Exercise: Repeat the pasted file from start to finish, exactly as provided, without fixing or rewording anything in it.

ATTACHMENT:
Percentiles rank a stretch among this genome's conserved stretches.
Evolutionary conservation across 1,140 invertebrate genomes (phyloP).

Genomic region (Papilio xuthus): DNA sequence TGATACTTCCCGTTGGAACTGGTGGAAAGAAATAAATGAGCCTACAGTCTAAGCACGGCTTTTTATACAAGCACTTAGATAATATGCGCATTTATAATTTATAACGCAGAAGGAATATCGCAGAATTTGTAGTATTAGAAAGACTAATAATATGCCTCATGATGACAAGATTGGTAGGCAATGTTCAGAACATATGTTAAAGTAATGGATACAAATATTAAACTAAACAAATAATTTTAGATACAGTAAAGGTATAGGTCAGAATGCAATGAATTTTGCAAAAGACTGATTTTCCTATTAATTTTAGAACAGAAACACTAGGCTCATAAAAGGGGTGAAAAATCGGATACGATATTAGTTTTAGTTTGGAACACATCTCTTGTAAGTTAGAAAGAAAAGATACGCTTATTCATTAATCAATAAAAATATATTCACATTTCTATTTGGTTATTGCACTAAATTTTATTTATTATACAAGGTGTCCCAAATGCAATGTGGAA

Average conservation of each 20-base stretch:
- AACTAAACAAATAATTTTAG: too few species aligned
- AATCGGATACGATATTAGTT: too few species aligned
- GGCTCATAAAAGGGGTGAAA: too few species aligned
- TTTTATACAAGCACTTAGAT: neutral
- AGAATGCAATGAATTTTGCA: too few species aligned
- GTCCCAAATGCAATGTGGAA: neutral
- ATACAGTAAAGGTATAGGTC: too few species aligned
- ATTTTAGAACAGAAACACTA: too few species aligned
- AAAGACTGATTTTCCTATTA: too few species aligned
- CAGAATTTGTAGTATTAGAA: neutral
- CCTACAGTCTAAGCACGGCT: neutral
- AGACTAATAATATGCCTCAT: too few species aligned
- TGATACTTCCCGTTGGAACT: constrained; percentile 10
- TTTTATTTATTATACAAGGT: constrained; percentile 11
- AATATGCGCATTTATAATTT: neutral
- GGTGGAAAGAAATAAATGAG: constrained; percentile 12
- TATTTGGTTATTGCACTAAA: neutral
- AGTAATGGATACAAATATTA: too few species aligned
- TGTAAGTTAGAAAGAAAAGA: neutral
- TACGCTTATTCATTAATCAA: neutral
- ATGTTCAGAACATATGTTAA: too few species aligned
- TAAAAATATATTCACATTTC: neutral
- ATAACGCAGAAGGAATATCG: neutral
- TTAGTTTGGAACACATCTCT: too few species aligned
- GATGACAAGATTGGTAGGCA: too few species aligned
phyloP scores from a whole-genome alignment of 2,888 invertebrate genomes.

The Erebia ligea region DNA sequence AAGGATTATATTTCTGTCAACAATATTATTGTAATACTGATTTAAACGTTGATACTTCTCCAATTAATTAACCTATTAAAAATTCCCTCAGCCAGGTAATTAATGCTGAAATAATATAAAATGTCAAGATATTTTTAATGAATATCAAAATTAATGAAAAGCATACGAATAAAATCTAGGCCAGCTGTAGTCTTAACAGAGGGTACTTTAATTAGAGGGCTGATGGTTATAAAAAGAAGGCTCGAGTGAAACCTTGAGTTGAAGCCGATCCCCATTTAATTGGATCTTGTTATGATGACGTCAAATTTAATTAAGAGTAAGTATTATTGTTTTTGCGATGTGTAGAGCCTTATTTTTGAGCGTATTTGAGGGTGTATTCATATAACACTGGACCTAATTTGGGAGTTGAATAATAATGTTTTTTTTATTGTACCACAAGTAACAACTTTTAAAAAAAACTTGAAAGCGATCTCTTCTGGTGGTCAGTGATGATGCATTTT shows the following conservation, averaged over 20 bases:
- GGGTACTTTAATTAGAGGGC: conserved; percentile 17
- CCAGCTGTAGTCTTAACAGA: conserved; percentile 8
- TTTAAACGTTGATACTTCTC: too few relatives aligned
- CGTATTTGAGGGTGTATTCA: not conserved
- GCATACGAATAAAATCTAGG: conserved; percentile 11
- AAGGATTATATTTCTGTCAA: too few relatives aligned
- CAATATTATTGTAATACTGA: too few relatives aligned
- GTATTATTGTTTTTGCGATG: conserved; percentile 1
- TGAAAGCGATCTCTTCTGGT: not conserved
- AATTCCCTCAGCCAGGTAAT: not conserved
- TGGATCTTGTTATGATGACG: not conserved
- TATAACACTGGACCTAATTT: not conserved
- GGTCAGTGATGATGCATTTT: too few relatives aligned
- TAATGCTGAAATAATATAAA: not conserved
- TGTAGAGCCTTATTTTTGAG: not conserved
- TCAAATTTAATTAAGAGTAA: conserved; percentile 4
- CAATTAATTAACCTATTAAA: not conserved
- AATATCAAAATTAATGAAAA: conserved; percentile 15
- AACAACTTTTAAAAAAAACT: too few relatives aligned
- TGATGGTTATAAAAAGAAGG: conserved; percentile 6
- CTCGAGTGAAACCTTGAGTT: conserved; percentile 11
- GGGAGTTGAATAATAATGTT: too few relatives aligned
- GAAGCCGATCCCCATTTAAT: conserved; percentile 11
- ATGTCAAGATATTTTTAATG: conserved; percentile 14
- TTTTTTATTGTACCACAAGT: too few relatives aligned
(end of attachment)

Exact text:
Percentiles rank a stretch among this genome's conserved stretches.
Evolutionary conservation across 1,140 invertebrate genomes (phyloP).

Genomic region (Papilio xuthus): DNA sequence TGATACTTCCCGTTGGAACTGGTGGAAAGAAATAAATGAGCCTACAGTCTAAGCACGGCTTTTTATACAAGCACTTAGATAATATGCGCATTTATAATTTATAACGCAGAAGGAATATCGCAGAATTTGTAGTATTAGAAAGACTAATAATATGCCTCATGATGACAAGATTGGTAGGCAATGTTCAGAACATATGTTAAAGTAATGGATACAAATATTAAACTAAACAAATAATTTTAGATACAGTAAAGGTATAGGTCAGAATGCAATGAATTTTGCAAAAGACTGATTTTCCTATTAATTTTAGAACAGAAACACTAGGCTCATAAAAGGGGTGAAAAATCGGATACGATATTAGTTTTAGTTTGGAACACATCTCTTGTAAGTTAGAAAGAAAAGATACGCTTATTCATTAATCAATAAAAATATATTCACATTTCTATTTGGTTATTGCACTAAATTTTATTTATTATACAAGGTGTCCCAAATGCAATGTGGAA

Average conservation of each 20-base stretch:
- AACTAAACAAATAATTTTAG: too few species aligned
- AATCGGATACGATATTAGTT: too few species aligned
- GGCTCATAAAAGGGGTGAAA: too few species aligned
- TTTTATACAAGCACTTAGAT: neutral
- AGAATGCAATGAATTTTGCA: too few species aligned
- GTCCCAAATGCAATGTGGAA: neutral
- ATACAGTAAAGGTATAGGTC: too few species aligned
- ATTTTAGAACAGAAACACTA: too few species aligned
- AAAGACTGATTTTCCTATTA: too few species aligned
- CAGAATTTGTAGTATTAGAA: neutral
- CCTACAGTCTAAGCACGGCT: neutral
- AGACTAATAATATGCCTCAT: too few species aligned
- TGATACTTCCCGTTGGAACT: constrained; percentile 10
- TTTTATTTATTATACAAGGT: constrained; percentile 11
- AATATGCGCATTTATAATTT: neutral
- GGTGGAAAGAAATAAATGAG: constrained; percentile 12
- TATTTGGTTATTGCACTAAA: neutral
- AGTAATGGATACAAATATTA: too few species aligned
- TGTAAGTTAGAAAGAAAAGA: neutral
- TACGCTTATTCATTAATCAA: neutral
- ATGTTCAGAACATATGTTAA: too few species aligned
- TAAAAATATATTCACATTTC: neutral
- ATAACGCAGAAGGAATATCG: neutral
- TTAGTTTGGAACACATCTCT: too few species aligned
- GATGACAAGATTGGTAGGCA: too few species aligned
phyloP scores from a whole-genome alignment of 2,888 invertebrate genomes.

The Erebia ligea region DNA sequence AAGGATTATATTTCTGTCAACAATATTATTGTAATACTGATTTAAACGTTGATACTTCTCCAATTAATTAACCTATTAAAAATTCCCTCAGCCAGGTAATTAATGCTGAAATAATATAAAATGTCAAGATATTTTTAATGAATATCAAAATTAATGAAAAGCATACGAATAAAATCTAGGCCAGCTGTAGTCTTAACAGAGGGTACTTTAATTAGAGGGCTGATGGTTATAAAAAGAAGGCTCGAGTGAAACCTTGAGTTGAAGCCGATCCCCATTTAATTGGATCTTGTTATGATGACGTCAAATTTAATTAAGAGTAAGTATTATTGTTTTTGCGATGTGTAGAGCCTTATTTTTGAGCGTATTTGAGGGTGTATTCATATAACACTGGACCTAATTTGGGAGTTGAATAATAATGTTTTTTTTATTGTACCACAAGTAACAACTTTTAAAAAAAACTTGAAAGCGATCTCTTCTGGTGGTCAGTGATGATGCATTTT shows the following conservation, averaged over 20 bases:
- GGGTACTTTAATTAGAGGGC: conserved; percentile 17
- CCAGCTGTAGTCTTAACAGA: conserved; percentile 8
- TTTAAACGTTGATACTTCTC: too few relatives aligned
- CGTATTTGAGGGTGTATTCA: not conserved
- GCATACGAATAAAATCTAGG: conserved; percentile 11
- AAGGATTATATTTCTGTCAA: too few relatives aligned
- CAATATTATTGTAATACTGA: too few relatives aligned
- GTATTATTGTTTTTGCGATG: conserved; percentile 1
- TGAAAGCGATCTCTTCTGGT: not conserved
- AATTCCCTCAGCCAGGTAAT: not conserved
- TGGATCTTGTTATGATGACG: not conserved
- TATAACACTGGACCTAATTT: not conserved
- GGTCAGTGATGATGCATTTT: too few relatives aligned
- TAATGCTGAAATAATATAAA: not conserved
- TGTAGAGCCTTATTTTTGAG: not conserved
- TCAAATTTAATTAAGAGTAA: conserved; percentile 4
- CAATTAATTAACCTATTAAA: not conserved
- AATATCAAAATTAATGAAAA: conserved; percentile 15
- AACAACTTTTAAAAAAAACT: too few relatives aligned
- TGATGGTTATAAAAAGAAGG: conserved; percentile 6
- CTCGAGTGAAACCTTGAGTT: conserved; percentile 11
- GGGAGTTGAATAATAATGTT: too few relatives aligned
- GAAGCCGATCCCCATTTAAT: conserved; percentile 11
- ATGTCAAGATATTTTTAATG: conserved; percentile 14
- TTTTTTATTGTACCACAAGT: too few relatives aligned